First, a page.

If at any point in this process there are cars nearby and headed your way, don’t go.
Drivers who are following the speed limit and observing all traffic laws should not have to jam on their brakes and come to a screeching halt because you don’t have the will to see if it’s safe and your turn yet.
In terms of self-preservation, consider how many people are on their phones, texting, or reaching around to hand kids juice boxes as they drive. Stepping in front of a moving car and thinking, “They’ll stop,” is a gamble. Also, remember that in parking lots, many people take painted lanes and signs to be optional, so look before you go, even if you have the right of way. Just be patient and follow lane crossing protocol and you’ll make it to the shop alive.
That’s it for now. Look for the next edition of WAITT in which I’ll continue to rant and hand out ridiculously common-sense-based advice for parking lot pedestrians. In the meantime, remember to be aware of others.
We’re all in this together. Act that way.
Welcome back to the series that reminds you that there are other people in the world, and they’re just as important as you.
Yes, I’m absolutely merry on a Monday. It’s unusual, but I’m going along with it.
The response to my last post, “I Don’t Say This Lightly,” featuring the work of a former student, and the two previous posts (in the “We’re All In This Together”[WAITT] series) has been fabulous. I’m hearing from people all over the US and beyond, and I seem to have hit a nerve with the WAITT series. This is fine by me because I am enjoying writing the things I hold back in person. Usually. I’m from New Jersey, after all. Occasionally something slips through the filter.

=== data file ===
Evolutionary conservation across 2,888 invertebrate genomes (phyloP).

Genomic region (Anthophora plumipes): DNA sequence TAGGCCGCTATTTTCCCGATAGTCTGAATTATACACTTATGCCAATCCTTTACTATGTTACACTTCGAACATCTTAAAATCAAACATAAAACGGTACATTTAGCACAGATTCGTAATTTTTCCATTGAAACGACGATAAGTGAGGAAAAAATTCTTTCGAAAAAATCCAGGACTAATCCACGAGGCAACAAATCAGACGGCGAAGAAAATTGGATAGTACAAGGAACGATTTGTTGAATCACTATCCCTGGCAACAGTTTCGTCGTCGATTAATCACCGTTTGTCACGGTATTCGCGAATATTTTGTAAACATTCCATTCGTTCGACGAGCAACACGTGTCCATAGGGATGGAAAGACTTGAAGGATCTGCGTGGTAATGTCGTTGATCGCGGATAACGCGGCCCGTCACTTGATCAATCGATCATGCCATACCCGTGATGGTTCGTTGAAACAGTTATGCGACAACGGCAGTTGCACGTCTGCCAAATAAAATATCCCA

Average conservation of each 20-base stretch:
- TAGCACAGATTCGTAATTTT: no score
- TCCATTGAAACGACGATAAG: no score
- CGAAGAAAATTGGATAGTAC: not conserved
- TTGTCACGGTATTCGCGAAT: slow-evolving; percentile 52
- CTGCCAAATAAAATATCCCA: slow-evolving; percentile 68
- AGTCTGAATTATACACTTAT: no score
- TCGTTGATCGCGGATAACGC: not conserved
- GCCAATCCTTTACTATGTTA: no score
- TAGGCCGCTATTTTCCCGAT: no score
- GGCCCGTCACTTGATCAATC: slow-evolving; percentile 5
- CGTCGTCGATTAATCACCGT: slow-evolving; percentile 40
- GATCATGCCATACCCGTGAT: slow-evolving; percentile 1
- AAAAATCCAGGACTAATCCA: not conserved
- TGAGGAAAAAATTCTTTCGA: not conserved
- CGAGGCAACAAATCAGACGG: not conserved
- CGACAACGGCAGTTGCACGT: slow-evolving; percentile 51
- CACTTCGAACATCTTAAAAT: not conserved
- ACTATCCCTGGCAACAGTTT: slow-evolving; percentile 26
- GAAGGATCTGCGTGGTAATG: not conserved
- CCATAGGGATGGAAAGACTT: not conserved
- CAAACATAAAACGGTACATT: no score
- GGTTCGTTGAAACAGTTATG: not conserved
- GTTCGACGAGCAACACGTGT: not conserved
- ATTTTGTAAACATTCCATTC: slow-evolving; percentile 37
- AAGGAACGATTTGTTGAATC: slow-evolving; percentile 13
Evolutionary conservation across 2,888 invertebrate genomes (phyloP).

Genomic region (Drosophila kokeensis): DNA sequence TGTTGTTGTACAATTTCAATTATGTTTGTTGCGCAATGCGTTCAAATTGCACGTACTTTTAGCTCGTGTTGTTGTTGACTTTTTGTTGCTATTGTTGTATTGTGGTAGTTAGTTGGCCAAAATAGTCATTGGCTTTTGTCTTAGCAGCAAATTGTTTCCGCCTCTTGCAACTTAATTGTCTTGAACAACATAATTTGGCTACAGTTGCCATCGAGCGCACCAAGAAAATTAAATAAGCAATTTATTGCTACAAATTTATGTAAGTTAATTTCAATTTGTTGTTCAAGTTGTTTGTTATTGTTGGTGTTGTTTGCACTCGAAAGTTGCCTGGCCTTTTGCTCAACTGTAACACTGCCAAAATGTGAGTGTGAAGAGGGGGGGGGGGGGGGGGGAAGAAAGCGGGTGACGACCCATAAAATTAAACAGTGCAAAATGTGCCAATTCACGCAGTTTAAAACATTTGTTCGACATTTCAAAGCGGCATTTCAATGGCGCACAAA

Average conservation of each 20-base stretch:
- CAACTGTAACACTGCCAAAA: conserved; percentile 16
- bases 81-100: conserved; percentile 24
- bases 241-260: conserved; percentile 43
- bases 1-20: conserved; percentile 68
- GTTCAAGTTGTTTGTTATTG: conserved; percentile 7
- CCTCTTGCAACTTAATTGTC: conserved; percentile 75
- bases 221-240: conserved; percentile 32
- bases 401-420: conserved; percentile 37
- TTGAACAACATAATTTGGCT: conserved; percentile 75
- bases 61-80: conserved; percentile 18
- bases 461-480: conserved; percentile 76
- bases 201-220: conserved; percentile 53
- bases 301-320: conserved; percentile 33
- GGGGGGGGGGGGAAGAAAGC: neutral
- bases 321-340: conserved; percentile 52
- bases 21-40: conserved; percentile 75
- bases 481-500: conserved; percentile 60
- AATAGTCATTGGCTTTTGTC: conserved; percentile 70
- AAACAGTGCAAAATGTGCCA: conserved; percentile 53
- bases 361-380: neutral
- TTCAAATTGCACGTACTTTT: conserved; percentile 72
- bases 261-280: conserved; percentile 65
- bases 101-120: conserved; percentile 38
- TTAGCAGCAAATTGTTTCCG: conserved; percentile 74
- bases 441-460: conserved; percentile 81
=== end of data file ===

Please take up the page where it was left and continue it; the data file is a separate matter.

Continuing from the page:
Meanwhile, there are 34 days left to our school year (no, I’m not keeping track–several people told me this, unsolicited), I’m knee-deep in freshman research projects, cyber-summer school looms on the horizon, and my muse keeps whispering in my ear way too late at night. I shouldn’t complain about that one. It’s lovely not to have to seek her out.
Much of my writing has been about my childhood, so expect a poem or two since that’s where those memories seem to settle. I’m working on the next installments of WAITT, too, though, so you won’t have to WAIT too long! (Sorry – I had to do it. It’s my blog and I’ll pun if I want to.)
In the meantime, it’s nearly yoga time, so I’m off to stretch, breathe, and shuffle some prana.